Iranian Vice President Mohammad Ali Abdahi recently appealed for a halt to the military strikes against Afghanistan, stating that intellectuals of the Islamic world have long worked to prove to the world that Islam is a peaceful religion and has nothing to do with terrorism or violence. He said that their efforts have helped Islam to reject acts of terror or an ideology that affirms violence practiced by Islamic extremists and that many people regard democratic Islam as acceptable, overshadowing bin Laden's ideology. Then came the terrorist attacks on the United States, and the indignant United States launched strikes against Afghanistan. The Iranian vice president said he was concerned that violence and extreme ideologies may again become prevalent in the world of Islam. He also expressed concern that the U.S. and British strikes will help to make bin Laden a hero and that their extremist ideology will spread.
These concerns are becoming real. Intense anti-U.S. demonstrations are held repeatedly in Pakistan and elsewhere. It is legitimate for them to be indignant at the military strikes on innocent Afghan people, but it is distressing to see some people in those ant-U.S. demonstrations carrying pictures of bin Laden. There are even people who are willing to join the Taliban forces as "volunteers."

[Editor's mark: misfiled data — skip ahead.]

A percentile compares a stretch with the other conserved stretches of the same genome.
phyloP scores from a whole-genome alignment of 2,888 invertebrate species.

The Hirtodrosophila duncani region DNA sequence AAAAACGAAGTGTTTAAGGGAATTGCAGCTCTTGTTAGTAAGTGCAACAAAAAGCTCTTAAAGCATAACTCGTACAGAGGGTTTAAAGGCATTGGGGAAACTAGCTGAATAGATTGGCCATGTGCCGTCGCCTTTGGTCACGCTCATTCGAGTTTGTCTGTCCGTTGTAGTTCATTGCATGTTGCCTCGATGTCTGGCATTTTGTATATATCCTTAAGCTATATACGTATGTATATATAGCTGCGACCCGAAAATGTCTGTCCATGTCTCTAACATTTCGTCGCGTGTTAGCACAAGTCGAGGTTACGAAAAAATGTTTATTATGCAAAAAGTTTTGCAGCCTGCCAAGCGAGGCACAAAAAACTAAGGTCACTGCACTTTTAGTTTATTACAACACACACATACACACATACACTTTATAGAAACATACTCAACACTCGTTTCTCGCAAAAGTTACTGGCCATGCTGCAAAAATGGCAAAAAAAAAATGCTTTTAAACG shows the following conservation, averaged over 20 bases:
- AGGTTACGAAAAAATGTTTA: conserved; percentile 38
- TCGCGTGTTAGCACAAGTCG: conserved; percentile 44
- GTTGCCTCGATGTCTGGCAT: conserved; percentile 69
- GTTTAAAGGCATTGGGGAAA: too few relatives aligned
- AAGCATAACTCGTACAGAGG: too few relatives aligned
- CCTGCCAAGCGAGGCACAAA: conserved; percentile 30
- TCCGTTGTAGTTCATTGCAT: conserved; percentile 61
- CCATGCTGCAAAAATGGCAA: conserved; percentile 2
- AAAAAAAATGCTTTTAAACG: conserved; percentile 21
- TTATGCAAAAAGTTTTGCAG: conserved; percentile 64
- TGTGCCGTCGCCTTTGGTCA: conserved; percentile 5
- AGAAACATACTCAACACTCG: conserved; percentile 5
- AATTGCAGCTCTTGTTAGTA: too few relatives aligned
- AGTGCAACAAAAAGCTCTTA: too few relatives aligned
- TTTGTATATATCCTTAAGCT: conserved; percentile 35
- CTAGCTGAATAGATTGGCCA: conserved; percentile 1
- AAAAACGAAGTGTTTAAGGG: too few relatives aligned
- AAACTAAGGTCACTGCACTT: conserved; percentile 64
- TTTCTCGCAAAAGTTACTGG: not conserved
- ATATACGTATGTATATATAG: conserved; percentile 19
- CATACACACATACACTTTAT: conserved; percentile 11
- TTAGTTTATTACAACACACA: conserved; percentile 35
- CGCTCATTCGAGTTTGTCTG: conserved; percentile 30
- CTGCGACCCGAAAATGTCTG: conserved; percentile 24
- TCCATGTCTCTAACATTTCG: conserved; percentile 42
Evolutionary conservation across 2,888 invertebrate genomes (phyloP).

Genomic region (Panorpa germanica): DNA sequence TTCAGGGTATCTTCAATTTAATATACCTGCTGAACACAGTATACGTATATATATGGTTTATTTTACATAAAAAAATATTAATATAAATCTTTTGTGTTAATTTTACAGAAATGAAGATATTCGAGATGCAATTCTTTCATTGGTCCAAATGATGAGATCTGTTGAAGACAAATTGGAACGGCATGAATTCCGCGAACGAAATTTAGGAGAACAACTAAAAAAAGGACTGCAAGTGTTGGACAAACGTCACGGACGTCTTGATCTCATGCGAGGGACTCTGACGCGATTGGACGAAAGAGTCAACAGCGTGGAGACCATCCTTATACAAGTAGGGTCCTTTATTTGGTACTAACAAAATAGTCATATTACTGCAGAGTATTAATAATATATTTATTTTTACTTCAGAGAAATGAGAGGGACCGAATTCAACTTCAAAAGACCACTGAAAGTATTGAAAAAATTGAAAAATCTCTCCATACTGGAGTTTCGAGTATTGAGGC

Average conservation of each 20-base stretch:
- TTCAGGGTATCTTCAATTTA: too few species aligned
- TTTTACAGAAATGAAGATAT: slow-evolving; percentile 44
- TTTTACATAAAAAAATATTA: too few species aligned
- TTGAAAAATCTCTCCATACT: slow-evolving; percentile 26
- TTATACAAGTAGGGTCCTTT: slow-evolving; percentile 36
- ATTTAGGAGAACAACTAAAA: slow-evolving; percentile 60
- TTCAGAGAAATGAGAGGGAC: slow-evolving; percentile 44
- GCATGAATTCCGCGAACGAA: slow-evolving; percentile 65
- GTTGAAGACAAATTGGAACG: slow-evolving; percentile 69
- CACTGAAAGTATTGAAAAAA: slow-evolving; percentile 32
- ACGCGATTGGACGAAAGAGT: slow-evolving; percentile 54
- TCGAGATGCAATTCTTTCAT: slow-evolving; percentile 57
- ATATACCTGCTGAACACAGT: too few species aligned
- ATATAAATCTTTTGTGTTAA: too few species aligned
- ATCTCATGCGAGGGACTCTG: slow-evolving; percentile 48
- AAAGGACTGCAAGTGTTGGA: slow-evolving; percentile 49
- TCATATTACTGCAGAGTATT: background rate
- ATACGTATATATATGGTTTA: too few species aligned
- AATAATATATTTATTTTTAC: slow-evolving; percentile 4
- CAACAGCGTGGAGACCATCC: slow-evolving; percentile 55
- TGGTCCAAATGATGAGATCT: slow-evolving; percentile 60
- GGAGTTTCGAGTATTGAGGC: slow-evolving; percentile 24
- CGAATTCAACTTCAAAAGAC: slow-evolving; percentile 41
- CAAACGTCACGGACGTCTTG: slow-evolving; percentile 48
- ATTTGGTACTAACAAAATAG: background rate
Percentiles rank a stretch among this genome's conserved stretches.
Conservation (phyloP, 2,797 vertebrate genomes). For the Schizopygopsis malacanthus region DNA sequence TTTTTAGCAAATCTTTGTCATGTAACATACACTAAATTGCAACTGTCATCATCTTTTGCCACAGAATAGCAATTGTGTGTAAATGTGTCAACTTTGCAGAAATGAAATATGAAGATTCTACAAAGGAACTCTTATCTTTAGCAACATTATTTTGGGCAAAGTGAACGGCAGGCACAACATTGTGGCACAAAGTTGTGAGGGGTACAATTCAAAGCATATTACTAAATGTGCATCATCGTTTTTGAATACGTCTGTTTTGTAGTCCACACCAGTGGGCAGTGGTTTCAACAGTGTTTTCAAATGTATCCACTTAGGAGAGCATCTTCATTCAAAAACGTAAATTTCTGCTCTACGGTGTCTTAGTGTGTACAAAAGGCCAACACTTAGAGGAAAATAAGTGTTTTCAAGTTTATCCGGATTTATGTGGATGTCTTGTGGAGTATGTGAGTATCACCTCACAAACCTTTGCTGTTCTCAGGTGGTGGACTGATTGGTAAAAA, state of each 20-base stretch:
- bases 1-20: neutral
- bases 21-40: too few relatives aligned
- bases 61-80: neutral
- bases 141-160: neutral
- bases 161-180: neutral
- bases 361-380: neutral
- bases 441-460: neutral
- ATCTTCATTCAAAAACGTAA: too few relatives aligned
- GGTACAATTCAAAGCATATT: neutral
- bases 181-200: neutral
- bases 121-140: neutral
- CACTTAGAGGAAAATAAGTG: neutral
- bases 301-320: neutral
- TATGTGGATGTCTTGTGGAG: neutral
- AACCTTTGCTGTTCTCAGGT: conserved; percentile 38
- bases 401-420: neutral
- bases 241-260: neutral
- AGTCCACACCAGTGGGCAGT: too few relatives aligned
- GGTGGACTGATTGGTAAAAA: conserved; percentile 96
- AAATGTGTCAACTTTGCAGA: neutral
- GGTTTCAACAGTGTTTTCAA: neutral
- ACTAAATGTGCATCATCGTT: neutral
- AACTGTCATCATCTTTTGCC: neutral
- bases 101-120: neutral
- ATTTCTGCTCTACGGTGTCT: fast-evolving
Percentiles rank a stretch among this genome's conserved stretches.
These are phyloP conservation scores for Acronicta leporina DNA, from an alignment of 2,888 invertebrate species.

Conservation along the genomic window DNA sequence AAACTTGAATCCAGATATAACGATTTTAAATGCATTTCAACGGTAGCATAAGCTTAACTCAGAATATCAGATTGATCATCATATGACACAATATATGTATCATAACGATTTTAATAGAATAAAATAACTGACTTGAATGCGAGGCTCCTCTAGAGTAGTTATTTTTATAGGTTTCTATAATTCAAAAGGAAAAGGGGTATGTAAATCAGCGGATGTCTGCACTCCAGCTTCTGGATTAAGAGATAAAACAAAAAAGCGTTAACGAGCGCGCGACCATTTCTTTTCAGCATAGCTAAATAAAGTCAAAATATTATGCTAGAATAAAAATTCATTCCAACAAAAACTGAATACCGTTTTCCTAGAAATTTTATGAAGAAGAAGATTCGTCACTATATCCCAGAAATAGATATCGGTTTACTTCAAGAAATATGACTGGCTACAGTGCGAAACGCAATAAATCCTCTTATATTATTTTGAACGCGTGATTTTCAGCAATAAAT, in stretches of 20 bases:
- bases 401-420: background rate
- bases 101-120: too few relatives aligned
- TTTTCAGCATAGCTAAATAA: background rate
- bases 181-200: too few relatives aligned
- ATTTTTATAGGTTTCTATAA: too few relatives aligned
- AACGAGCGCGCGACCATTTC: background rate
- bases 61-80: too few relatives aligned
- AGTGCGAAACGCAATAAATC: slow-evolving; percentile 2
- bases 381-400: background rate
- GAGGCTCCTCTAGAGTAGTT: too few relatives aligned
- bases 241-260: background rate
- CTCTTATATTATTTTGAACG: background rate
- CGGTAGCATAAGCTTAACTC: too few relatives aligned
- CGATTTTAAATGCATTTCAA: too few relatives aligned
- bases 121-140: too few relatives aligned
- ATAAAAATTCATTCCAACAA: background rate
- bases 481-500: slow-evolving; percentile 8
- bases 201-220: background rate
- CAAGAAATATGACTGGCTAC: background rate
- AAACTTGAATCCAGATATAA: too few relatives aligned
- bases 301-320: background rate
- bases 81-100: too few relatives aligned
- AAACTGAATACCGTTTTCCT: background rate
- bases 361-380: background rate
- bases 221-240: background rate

The world, including Islamic societies, was united in the effort to eradicate terrorism at least until the retaliatory attacks began. This unity is now being seriously eroded.
Terrorist groups with a global network can only be rooted out when a united world stands firm to besiege them. I want to strongly criticize military actions by a handful of countries will only help to create more hotbeds of terrorism, rather than eliminating them.
What would be the way to solve this problem? I would like to call for a shift from military strikes by a handful of countries to U.N.-led measures to bring the perpetrators to justice. An immediate halt to the air strikes must be called first.
No one can predict what terrorists would do in response to U.N.-led measures. But I can assure you that such measures are essential for the restoration of international unity in the effort to eliminate terrorism.
The United Nations could identify bin Laden as a suspect of the September 11 terrorist attacks on the United States and demand that the Taliban extradite bin Laden. If the Taliban refuses bin Laden's extradition, the United Nations could take measures against the Taliban based on international agreements that involve Islamic societies. If we take these steps one by one, we will be able to besiege the terrorist group and no longer allow bin Laden to distort the struggle against terrorism as a struggle between the United States and Islam. In a setting in which the international community confronts the terrorist groups, a united international community can isolate them.